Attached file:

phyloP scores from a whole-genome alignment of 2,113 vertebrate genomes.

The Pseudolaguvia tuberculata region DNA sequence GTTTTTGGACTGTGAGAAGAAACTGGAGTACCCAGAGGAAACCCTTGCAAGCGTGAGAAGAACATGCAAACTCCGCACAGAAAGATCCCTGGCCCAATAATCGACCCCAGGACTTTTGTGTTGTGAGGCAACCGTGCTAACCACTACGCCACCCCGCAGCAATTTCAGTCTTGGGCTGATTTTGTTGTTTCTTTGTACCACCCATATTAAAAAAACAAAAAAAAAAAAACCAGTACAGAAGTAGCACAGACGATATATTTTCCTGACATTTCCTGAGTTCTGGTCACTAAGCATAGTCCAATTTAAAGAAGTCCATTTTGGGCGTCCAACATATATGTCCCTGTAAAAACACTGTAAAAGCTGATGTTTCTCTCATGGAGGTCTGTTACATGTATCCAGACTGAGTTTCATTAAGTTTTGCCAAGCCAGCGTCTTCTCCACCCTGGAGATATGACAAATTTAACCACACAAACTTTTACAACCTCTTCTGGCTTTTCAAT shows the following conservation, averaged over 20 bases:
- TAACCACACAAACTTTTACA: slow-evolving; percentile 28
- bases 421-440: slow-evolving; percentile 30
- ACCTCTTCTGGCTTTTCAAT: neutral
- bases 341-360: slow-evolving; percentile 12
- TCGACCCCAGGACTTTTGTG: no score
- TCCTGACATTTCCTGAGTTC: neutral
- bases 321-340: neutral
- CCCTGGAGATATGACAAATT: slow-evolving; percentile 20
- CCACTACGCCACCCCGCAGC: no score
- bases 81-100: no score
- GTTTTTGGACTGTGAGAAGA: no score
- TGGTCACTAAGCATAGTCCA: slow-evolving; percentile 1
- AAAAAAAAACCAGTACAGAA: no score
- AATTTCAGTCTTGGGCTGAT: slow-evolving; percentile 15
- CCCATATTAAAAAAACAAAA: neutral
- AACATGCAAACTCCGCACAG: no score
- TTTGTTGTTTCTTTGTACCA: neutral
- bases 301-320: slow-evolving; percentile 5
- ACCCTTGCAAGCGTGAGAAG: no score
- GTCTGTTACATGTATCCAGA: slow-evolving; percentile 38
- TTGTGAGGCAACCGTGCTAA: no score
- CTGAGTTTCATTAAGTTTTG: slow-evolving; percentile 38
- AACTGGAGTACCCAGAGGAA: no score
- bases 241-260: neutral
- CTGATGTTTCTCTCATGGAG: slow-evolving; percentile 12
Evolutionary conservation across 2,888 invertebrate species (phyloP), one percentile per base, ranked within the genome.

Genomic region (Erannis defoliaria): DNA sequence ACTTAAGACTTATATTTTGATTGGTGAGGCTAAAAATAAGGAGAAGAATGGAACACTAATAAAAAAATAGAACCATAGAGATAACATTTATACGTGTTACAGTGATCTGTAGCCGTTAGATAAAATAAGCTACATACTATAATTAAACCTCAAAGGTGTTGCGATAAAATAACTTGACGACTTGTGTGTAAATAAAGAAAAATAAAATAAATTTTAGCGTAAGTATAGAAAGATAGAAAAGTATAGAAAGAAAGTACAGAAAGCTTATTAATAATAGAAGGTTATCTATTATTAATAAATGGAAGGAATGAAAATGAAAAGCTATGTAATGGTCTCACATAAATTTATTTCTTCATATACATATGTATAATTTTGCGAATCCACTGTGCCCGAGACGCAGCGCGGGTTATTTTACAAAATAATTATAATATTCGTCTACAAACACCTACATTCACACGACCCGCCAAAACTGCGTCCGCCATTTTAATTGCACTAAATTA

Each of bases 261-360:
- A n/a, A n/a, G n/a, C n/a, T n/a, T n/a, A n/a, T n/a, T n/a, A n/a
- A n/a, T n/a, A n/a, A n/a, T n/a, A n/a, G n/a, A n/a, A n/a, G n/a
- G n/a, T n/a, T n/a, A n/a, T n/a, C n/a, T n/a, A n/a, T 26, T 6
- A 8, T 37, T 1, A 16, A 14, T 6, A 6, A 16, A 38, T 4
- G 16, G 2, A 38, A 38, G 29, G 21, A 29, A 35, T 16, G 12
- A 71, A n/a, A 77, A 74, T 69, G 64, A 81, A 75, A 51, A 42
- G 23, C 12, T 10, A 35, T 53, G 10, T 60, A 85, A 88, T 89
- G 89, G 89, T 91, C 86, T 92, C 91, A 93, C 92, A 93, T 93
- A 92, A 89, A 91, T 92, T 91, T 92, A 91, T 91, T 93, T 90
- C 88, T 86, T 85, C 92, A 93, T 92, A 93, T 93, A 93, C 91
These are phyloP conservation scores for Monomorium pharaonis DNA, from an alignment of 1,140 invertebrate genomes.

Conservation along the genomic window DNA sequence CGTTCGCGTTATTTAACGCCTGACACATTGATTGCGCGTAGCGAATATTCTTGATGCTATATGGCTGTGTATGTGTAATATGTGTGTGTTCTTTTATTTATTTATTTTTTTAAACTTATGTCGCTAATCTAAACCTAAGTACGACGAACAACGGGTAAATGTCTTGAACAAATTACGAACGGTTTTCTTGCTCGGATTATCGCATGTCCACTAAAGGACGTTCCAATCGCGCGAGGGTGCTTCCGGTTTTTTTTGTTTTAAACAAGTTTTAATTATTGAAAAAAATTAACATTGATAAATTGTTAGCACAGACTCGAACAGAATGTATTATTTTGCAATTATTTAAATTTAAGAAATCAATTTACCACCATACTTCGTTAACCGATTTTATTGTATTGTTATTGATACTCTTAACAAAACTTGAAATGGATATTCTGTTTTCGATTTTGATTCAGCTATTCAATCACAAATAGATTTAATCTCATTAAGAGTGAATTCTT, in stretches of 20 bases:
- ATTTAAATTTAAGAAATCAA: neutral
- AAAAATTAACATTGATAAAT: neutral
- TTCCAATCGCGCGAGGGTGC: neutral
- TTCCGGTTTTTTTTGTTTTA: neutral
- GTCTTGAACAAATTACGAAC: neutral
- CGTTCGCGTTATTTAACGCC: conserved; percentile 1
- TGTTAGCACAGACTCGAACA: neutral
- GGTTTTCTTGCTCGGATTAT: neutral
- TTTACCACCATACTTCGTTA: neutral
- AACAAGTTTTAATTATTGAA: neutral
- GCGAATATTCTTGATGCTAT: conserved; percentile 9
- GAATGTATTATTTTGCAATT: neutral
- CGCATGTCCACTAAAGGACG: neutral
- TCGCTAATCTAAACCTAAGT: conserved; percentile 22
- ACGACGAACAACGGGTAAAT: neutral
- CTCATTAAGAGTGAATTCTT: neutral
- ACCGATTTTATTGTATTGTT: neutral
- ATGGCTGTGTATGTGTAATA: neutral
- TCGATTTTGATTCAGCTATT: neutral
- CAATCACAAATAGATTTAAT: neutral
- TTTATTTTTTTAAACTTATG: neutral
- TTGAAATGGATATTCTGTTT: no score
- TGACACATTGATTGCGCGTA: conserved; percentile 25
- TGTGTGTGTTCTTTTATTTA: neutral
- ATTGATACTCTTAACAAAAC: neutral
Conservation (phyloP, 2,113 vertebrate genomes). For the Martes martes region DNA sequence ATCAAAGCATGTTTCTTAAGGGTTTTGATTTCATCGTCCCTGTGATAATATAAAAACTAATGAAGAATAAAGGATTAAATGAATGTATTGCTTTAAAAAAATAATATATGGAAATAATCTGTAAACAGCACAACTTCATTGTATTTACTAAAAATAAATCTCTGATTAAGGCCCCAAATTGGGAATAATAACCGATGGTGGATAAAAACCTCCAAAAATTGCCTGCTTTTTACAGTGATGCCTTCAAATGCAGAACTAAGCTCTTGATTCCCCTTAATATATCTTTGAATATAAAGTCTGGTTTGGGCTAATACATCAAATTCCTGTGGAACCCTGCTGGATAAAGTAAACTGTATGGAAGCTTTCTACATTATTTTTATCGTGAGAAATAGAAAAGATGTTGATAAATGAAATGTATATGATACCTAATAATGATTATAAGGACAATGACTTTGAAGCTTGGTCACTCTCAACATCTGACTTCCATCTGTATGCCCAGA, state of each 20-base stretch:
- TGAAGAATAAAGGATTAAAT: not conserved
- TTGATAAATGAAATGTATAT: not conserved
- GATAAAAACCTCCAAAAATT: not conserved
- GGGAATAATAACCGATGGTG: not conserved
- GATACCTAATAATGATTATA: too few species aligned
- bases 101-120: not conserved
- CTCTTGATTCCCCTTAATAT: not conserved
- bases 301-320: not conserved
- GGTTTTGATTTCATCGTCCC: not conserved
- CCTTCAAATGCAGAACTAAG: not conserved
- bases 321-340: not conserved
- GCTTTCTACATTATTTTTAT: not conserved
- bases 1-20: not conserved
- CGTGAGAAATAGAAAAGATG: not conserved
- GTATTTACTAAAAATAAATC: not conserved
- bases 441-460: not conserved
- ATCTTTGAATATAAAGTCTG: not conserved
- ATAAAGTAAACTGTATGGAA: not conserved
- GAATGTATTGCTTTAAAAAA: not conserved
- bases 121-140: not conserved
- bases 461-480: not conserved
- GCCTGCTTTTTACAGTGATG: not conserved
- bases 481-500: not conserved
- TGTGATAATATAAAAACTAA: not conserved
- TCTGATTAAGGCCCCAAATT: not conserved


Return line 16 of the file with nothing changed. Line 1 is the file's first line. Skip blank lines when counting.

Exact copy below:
- AATTTCAGTCTTGGGCTGAT: slow-evolving; percentile 15